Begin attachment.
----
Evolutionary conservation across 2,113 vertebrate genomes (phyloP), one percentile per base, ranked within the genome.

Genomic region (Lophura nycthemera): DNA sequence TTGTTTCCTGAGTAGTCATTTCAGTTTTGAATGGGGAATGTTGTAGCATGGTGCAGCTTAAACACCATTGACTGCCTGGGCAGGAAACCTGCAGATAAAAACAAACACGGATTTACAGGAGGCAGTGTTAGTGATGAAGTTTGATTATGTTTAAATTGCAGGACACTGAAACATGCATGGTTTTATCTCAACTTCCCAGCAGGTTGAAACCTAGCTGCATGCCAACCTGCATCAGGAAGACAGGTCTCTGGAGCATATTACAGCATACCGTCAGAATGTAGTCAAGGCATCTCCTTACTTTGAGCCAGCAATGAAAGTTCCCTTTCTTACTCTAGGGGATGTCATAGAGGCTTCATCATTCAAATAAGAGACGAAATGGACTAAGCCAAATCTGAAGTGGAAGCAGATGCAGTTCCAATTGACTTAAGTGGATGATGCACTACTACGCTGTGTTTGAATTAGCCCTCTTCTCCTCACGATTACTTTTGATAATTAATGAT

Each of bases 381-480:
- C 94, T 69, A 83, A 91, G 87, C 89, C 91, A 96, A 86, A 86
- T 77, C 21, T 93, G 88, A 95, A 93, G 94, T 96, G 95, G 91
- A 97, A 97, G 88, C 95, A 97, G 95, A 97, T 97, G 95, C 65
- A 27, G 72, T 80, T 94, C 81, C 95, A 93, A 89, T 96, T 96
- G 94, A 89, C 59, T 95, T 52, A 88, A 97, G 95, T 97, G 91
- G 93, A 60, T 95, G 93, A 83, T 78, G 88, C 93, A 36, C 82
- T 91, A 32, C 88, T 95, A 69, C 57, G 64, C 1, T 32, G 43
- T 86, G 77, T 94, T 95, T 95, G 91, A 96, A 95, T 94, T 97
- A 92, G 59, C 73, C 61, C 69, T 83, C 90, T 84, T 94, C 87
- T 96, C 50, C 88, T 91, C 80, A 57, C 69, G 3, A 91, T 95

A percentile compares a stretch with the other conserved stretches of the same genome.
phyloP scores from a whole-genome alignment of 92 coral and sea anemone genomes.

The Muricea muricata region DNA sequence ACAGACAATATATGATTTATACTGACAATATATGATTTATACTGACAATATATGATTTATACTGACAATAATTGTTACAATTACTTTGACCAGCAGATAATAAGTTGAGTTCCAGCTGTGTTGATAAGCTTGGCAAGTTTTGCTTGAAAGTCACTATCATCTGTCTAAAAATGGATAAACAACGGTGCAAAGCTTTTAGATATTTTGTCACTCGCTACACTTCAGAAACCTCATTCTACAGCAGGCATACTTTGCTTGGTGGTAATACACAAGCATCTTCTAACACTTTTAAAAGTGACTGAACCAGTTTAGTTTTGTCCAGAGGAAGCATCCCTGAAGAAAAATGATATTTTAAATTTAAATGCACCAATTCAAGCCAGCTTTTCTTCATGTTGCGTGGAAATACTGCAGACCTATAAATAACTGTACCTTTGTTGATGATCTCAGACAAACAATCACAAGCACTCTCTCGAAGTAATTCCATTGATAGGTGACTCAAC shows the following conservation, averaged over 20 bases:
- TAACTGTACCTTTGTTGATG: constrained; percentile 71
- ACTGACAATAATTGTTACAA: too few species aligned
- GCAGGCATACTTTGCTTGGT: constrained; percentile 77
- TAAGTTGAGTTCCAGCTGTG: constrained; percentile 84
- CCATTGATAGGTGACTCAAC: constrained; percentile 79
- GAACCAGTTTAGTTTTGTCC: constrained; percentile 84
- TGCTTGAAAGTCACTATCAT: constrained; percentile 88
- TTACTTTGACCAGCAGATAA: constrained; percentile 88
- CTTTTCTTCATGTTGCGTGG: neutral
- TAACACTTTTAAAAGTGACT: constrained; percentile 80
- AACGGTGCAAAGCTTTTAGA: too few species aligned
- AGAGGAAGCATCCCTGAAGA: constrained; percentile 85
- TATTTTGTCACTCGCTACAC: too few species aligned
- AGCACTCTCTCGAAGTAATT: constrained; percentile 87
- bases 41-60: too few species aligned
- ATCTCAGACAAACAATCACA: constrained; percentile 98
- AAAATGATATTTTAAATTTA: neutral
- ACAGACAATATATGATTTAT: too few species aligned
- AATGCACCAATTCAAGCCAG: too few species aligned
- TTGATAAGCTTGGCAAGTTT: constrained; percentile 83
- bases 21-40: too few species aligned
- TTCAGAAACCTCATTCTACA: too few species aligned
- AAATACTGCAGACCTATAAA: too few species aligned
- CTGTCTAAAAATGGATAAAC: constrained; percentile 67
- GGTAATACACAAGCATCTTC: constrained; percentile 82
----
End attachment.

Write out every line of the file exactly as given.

Evolutionary conservation across 2,113 vertebrate genomes (phyloP), one percentile per base, ranked within the genome.

Genomic region (Lophura nycthemera): DNA sequence TTGTTTCCTGAGTAGTCATTTCAGTTTTGAATGGGGAATGTTGTAGCATGGTGCAGCTTAAACACCATTGACTGCCTGGGCAGGAAACCTGCAGATAAAAACAAACACGGATTTACAGGAGGCAGTGTTAGTGATGAAGTTTGATTATGTTTAAATTGCAGGACACTGAAACATGCATGGTTTTATCTCAACTTCCCAGCAGGTTGAAACCTAGCTGCATGCCAACCTGCATCAGGAAGACAGGTCTCTGGAGCATATTACAGCATACCGTCAGAATGTAGTCAAGGCATCTCCTTACTTTGAGCCAGCAATGAAAGTTCCCTTTCTTACTCTAGGGGATGTCATAGAGGCTTCATCATTCAAATAAGAGACGAAATGGACTAAGCCAAATCTGAAGTGGAAGCAGATGCAGTTCCAATTGACTTAAGTGGATGATGCACTACTACGCTGTGTTTGAATTAGCCCTCTTCTCCTCACGATTACTTTTGATAATTAATGAT

Each of bases 381-480:
- C 94, T 69, A 83, A 91, G 87, C 89, C 91, A 96, A 86, A 86
- T 77, C 21, T 93, G 88, A 95, A 93, G 94, T 96, G 95, G 91
- A 97, A 97, G 88, C 95, A 97, G 95, A 97, T 97, G 95, C 65
- A 27, G 72, T 80, T 94, C 81, C 95, A 93, A 89, T 96, T 96
- G 94, A 89, C 59, T 95, T 52, A 88, A 97, G 95, T 97, G 91
- G 93, A 60, T 95, G 93, A 83, T 78, G 88, C 93, A 36, C 82
- T 91, A 32, C 88, T 95, A 69, C 57, G 64, C 1, T 32, G 43
- T 86, G 77, T 94, T 95, T 95, G 91, A 96, A 95, T 94, T 97
- A 92, G 59, C 73, C 61, C 69, T 83, C 90, T 84, T 94, C 87
- T 96, C 50, C 88, T 91, C 80, A 57, C 69, G 3, A 91, T 95

A percentile compares a stretch with the other conserved stretches of the same genome.
phyloP scores from a whole-genome alignment of 92 coral and sea anemone genomes.

The Muricea muricata region DNA sequence ACAGACAATATATGATTTATACTGACAATATATGATTTATACTGACAATATATGATTTATACTGACAATAATTGTTACAATTACTTTGACCAGCAGATAATAAGTTGAGTTCCAGCTGTGTTGATAAGCTTGGCAAGTTTTGCTTGAAAGTCACTATCATCTGTCTAAAAATGGATAAACAACGGTGCAAAGCTTTTAGATATTTTGTCACTCGCTACACTTCAGAAACCTCATTCTACAGCAGGCATACTTTGCTTGGTGGTAATACACAAGCATCTTCTAACACTTTTAAAAGTGACTGAACCAGTTTAGTTTTGTCCAGAGGAAGCATCCCTGAAGAAAAATGATATTTTAAATTTAAATGCACCAATTCAAGCCAGCTTTTCTTCATGTTGCGTGGAAATACTGCAGACCTATAAATAACTGTACCTTTGTTGATGATCTCAGACAAACAATCACAAGCACTCTCTCGAAGTAATTCCATTGATAGGTGACTCAAC shows the following conservation, averaged over 20 bases:
- TAACTGTACCTTTGTTGATG: constrained; percentile 71
- ACTGACAATAATTGTTACAA: too few species aligned
- GCAGGCATACTTTGCTTGGT: constrained; percentile 77
- TAAGTTGAGTTCCAGCTGTG: constrained; percentile 84
- CCATTGATAGGTGACTCAAC: constrained; percentile 79
- GAACCAGTTTAGTTTTGTCC: constrained; percentile 84
- TGCTTGAAAGTCACTATCAT: constrained; percentile 88
- TTACTTTGACCAGCAGATAA: constrained; percentile 88
- CTTTTCTTCATGTTGCGTGG: neutral
- TAACACTTTTAAAAGTGACT: constrained; percentile 80
- AACGGTGCAAAGCTTTTAGA: too few species aligned
- AGAGGAAGCATCCCTGAAGA: constrained; percentile 85
- TATTTTGTCACTCGCTACAC: too few species aligned
- AGCACTCTCTCGAAGTAATT: constrained; percentile 87
- bases 41-60: too few species aligned
- ATCTCAGACAAACAATCACA: constrained; percentile 98
- AAAATGATATTTTAAATTTA: neutral
- ACAGACAATATATGATTTAT: too few species aligned
- AATGCACCAATTCAAGCCAG: too few species aligned
- TTGATAAGCTTGGCAAGTTT: constrained; percentile 83
- bases 21-40: too few species aligned
- TTCAGAAACCTCATTCTACA: too few species aligned
- AAATACTGCAGACCTATAAA: too few species aligned
- CTGTCTAAAAATGGATAAAC: constrained; percentile 67
- GGTAATACACAAGCATCTTC: constrained; percentile 82